The Newseum is Washington's newest tourist attraction. A gift from the Gannett Foundation, the modernistic $450 million edifice looms over Pennsylvania Avenue just down from Capitol Hill, an ironically grandiose tribute to the struggling newspaper industry. It had its formal opening last month, and it's definitely worth visiting, even if tickets cost $20.
I didn't make it to the opening but I went there Saturday on a beautiful spring day with my wife and a couple from Richmond, Va., along with hundreds of other visitors. It's an incredible museum, as technologically - and architecturally - advanced as any in the world. We spent two hours but could have spent the entire day; there are seven levels with 14 permanent galleries, including a section of the Berlin Wall, 15 theaters and dozens of interactive displays detailing the history of print, broadcast and photojournalism.
The history of newsgathering is told from the early days of the Republic to the Civil War to the Great Depression, to the two World Wars to Vietnam to 9/11 to the war in Iraq. There are even 48 kiosks where you can pretend you're Wolf Blitzer or the editor of the Washington Post, or call up a color display of your hometown newspaper, whether it's from St. Paul, St. Petersburg or Sao Paolo.
But for me, the highlight of the Newseum's vast array of exhibits promoting freedom of the press are the facsimiles of the front pages of newspapers from all over the country and the world aligned in front of the building along Pennsylvania Avenue. They are the latest editions, electronically reproduced each day in full-size color, and they provide a snapshot of what newspapers are offering their readers.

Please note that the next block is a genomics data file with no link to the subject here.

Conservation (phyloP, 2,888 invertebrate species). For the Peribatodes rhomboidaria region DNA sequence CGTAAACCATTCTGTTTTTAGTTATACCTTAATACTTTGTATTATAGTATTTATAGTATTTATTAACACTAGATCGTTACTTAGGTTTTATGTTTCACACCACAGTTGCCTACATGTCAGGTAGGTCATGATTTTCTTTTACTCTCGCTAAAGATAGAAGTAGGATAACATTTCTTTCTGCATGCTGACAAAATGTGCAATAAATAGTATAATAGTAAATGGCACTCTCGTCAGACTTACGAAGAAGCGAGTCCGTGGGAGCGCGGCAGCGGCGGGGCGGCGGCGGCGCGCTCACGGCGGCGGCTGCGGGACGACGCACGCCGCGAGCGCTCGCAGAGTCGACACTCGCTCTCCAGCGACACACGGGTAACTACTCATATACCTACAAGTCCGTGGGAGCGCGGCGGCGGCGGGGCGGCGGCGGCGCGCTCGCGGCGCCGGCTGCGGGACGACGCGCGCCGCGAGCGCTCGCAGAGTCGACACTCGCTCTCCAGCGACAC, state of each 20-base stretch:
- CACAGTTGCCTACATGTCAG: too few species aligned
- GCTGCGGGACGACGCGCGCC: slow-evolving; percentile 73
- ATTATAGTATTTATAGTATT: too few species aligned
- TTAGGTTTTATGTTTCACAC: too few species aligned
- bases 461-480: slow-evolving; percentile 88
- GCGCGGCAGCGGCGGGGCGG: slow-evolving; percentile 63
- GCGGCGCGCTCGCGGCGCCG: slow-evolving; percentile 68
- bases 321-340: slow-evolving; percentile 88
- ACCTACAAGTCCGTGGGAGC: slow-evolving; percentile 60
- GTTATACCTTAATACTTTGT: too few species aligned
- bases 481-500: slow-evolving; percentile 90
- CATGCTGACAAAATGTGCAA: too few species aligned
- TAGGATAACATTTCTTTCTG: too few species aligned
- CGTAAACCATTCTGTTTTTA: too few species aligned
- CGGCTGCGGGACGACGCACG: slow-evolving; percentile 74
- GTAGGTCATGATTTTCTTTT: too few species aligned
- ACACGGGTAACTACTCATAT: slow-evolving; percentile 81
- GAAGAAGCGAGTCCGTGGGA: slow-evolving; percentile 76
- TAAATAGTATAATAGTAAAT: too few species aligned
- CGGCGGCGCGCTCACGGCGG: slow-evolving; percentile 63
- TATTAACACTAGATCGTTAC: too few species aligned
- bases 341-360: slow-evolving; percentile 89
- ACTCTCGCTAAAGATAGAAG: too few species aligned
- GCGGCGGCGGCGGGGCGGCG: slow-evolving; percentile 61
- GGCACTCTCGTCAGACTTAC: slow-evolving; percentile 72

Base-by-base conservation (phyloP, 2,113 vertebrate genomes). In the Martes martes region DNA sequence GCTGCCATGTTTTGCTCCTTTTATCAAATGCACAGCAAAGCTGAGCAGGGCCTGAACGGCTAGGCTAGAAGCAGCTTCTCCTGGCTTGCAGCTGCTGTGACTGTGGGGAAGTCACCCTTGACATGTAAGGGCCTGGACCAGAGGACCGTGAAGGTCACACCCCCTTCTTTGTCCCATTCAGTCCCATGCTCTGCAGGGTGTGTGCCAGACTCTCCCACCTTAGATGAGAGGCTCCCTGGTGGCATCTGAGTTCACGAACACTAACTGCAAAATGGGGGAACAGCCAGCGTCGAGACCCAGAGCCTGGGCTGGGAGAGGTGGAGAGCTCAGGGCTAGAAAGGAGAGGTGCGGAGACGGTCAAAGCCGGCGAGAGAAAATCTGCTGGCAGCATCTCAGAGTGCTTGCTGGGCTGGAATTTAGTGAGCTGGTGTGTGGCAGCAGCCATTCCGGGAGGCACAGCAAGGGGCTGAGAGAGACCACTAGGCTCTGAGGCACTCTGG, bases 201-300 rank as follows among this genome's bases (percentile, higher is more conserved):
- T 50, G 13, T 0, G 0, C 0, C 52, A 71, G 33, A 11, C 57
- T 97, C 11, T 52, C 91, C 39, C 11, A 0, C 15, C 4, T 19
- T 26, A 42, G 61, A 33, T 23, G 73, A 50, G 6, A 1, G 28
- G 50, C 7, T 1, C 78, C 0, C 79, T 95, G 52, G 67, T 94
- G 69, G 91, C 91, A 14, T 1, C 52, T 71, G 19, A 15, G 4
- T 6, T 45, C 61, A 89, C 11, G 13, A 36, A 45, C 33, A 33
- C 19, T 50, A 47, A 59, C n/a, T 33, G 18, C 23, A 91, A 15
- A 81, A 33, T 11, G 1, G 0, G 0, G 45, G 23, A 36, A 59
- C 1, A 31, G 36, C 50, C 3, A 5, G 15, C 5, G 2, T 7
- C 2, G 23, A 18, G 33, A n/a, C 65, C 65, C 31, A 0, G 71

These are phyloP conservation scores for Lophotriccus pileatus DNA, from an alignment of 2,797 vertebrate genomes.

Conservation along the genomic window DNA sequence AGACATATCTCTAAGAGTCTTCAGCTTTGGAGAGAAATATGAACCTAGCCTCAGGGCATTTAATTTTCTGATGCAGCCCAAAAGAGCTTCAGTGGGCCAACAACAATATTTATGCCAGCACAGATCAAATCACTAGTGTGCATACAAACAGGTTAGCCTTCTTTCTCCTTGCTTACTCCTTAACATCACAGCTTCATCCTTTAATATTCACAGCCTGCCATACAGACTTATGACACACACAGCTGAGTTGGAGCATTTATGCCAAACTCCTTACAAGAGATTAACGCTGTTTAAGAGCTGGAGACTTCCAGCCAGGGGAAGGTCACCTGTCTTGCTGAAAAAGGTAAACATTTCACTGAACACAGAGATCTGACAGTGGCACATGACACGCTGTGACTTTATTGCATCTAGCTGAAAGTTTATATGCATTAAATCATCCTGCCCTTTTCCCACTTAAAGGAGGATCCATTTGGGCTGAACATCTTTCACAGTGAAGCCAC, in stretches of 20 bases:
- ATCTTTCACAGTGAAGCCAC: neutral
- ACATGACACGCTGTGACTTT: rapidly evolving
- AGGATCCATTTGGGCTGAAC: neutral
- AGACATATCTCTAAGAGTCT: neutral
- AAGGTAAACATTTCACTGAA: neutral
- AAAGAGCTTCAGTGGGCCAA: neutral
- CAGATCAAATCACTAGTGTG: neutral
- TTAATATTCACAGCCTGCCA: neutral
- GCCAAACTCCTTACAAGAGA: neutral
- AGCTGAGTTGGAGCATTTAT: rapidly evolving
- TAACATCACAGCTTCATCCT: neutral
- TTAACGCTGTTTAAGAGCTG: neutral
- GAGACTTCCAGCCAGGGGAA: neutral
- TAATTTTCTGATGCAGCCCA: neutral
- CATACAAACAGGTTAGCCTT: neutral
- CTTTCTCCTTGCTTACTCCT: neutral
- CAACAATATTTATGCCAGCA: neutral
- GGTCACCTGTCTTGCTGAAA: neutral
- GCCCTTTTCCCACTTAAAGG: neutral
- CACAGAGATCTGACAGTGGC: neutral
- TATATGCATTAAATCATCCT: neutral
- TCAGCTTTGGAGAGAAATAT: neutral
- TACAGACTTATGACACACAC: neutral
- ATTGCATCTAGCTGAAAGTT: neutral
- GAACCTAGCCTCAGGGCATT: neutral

I stopped there on Wednesday on my way to the U.S. Capitol to see what kind of play newspapers were giving to the jeremiads of Barack Obama's former pastor, Jeremiah Wright. No question it's a big deal as it was the lead story in all but a handful of U.S. papers, complete with huge photos or Obama and/or Rev. Wright in most of them.
Some examples: Chicago Tribune ("Obama Outraged by Wright"); Pittsburgh Post-Gazette ("Obama Forcefully Cuts Ties to Rev. Wright"); Charlotte Observer ("Obama: I Find These Comments Appalling"); Omaha World Herald ("Did Obama Split with ex-Pastor in Time? Political Analyists Say It May Be Too Late to Help in Primaries"); San Francisco Chronicle ("Will Rebuke Rid Obama of His Pastor Problem? Analysts Say Response to Wright Likely to be Effective"). The Indianapolis Star's coverage of the key Indiana primary, buried the Obama-Wright story under one about Clinton urging Democrats not to switch sides whoever gets the nomination.
Only a handful of U.S. newspapers failed to front page the Obama-Wright controversy. The Norfolk Virginian-Pilot understandably devoted its coverage to a devastating tornado in the area, while the Shreveport Times reported that Hillary Clinton outraised Obama $749,000 to $387,000 even though Obama won the state's primary by a 57-36 percent margin. The big news in the Casper, Wyo., Tribune was not Clinton or Obama or John McCain but "Tribe Opens Casino", while the Des Moines Register, obviously moving on to other things now that the Iowa caucuses are over, asked, "Which Salsa Tastes Better?"
But the message I came away with from my visit to the Newseum is that every newspaper. as well as radio and television, is now devoting enormous resources to online journalism, where the future of the news business is headed, if it has not already arrived. The Newseum's impressive displays highlight a reminder that while newspapers represent "the first rough draft of history," as the Washington Post's late publisher Philip Graham once declared, they also serve as a reminder that in the brave new world of the Internet, we journalists have to become MPCP's, or multi-platform content providers if we don't want to suffer the fate of dinosaurs.